This is the last image MDIS took of Mercury during MESSENGERís first flyby of the planet before the spacecraft turned its antennas to begin transmitting the flyby data to Earth. Even at this great distance, the giant Caloris basin can be identified as a brighter circular region in the upper right of the planet. Two weeks from today, on October 6, 2008, MESSENGER will fly by Mercury again. The geometry of the second Mercury flyby is different from the first encounter, in that the point of closest approach will be nearly on the opposite side of the planet. As a result, MESSENGER will view about 30% of Mercuryís surface previously never before seen by spacecraft. This new territory is located just to the left of the day/night terminator in this image.
During the second encounter, 1287 MDIS images are planned. MESSENGERís Magnetometer will also be making the first magnetic field measurements over the western hemisphere of the planet. The observations of Mercuryís tenuous atmosphere and neutral sodium tail will be more extensive than during the first flyby, and the angular resolution of the plasma spectrometer has been improved since the first flyby as a result of new software. The laser altimetry profile during the second flyby will be over areas that have been imaged by Mariner 10 or MESSENGER, which will permit the correlation of topographic characteristics and imaged features such as craters and faults to a degree never before possible.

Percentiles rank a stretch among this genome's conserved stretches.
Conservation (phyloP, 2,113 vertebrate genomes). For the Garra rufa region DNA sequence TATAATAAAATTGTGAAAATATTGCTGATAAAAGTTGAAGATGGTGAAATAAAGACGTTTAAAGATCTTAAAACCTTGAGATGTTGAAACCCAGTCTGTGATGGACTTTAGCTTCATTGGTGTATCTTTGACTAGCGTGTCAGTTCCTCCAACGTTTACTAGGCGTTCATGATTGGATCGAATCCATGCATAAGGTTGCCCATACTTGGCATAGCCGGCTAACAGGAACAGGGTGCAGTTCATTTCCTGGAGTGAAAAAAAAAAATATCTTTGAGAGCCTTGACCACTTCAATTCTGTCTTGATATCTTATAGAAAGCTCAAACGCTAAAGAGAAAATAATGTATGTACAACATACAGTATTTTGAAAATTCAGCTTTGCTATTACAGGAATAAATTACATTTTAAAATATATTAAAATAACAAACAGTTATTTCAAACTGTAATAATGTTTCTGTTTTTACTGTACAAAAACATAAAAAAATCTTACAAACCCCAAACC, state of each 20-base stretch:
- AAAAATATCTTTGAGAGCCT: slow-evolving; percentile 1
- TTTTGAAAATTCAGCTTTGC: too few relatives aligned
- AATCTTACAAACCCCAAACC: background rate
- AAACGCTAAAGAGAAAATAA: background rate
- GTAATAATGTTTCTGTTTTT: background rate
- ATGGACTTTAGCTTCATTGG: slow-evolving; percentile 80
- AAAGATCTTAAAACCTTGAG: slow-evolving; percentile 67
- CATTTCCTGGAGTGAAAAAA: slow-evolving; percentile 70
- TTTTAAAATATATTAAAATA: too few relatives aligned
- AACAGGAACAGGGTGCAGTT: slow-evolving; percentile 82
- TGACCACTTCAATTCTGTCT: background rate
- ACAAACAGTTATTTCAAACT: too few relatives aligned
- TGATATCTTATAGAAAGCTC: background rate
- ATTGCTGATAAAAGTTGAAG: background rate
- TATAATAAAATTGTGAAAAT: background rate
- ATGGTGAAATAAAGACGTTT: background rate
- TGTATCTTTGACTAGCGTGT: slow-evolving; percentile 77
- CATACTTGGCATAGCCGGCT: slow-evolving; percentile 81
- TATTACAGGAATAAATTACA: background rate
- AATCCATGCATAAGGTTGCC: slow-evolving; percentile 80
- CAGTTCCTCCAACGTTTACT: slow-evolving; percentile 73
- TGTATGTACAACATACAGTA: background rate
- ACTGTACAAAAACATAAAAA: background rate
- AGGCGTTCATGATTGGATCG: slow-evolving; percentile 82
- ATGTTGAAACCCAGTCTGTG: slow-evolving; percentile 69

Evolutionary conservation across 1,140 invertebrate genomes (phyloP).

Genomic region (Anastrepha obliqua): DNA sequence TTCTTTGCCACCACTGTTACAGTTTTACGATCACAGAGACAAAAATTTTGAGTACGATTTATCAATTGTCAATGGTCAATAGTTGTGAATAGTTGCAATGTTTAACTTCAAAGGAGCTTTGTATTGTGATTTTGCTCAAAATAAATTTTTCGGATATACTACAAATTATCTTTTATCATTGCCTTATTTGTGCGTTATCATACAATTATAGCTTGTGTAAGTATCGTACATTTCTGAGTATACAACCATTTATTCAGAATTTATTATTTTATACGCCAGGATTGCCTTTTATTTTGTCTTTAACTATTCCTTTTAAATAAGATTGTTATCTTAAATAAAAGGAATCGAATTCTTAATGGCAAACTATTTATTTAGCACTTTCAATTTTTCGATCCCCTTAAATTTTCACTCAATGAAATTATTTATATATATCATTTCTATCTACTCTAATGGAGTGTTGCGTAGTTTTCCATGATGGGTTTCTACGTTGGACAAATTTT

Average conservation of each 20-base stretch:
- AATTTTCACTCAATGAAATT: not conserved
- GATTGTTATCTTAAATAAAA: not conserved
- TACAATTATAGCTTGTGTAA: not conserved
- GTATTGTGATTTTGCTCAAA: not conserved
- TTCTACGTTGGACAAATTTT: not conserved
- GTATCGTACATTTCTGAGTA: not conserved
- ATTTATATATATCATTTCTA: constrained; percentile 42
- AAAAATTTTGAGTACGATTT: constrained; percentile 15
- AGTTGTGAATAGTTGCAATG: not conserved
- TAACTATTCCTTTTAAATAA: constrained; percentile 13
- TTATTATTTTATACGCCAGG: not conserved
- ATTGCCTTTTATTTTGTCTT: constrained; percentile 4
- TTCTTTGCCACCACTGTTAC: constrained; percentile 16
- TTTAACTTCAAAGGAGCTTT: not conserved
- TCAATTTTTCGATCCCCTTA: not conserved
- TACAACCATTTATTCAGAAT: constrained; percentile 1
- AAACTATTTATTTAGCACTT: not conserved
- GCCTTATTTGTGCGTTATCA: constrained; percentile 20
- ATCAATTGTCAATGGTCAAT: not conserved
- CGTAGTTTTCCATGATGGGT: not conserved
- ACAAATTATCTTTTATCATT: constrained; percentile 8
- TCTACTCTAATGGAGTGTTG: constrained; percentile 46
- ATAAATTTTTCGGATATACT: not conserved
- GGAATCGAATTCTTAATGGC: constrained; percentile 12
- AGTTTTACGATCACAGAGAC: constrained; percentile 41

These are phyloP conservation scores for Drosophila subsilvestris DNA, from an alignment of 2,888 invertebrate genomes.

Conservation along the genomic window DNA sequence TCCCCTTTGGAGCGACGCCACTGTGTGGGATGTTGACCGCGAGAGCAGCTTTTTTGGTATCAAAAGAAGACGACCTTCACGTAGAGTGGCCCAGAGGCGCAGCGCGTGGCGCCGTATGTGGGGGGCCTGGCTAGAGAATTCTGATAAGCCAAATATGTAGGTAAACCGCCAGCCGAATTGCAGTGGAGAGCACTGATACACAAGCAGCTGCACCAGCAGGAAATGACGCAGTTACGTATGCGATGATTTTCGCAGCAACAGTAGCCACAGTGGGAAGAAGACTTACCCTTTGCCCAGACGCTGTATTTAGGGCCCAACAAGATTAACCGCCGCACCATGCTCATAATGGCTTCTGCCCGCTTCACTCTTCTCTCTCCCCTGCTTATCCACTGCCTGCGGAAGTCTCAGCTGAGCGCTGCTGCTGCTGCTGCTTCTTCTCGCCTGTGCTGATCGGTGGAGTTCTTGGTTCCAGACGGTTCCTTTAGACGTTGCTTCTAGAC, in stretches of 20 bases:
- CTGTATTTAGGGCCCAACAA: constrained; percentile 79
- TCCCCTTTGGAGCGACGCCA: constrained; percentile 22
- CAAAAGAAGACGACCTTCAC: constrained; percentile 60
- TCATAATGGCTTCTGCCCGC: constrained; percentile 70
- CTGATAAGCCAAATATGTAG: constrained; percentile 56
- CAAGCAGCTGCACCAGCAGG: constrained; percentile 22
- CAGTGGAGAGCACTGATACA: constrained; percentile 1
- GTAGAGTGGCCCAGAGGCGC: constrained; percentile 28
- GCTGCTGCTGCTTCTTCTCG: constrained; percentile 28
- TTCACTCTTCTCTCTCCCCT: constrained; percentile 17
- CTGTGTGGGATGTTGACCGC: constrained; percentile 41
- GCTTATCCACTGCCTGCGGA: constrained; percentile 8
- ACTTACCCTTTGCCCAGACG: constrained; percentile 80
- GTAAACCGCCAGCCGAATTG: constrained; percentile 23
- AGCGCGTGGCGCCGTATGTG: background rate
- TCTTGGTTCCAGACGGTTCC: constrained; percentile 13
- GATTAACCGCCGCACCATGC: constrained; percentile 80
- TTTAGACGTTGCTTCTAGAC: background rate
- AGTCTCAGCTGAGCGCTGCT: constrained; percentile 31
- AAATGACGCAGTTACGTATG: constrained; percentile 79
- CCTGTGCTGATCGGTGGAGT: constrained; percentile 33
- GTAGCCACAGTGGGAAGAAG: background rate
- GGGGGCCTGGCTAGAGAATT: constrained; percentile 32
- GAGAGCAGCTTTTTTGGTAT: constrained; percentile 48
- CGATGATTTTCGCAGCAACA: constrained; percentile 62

Date Acquired: January 15, 2008
Image Mission Elapsed Time (MET): 108899804
Instrument: Narrow Angle Camera (NAC) of the Mercury Dual Imaging System (MDIS)
Resolution: 22 kilometers/pixel (14 miles/pixel)
Scale: Mercuryís diameter is 4880 kilometers (3030 miles)
Spacecraft Altitude: 440,000 kilometers (270,000 miles)
These images are from MESSENGER, a NASA Discovery mission to conduct the first orbital study of the innermost planet, Mercury. For information regarding the use of images, see the MESSENGER image use policy.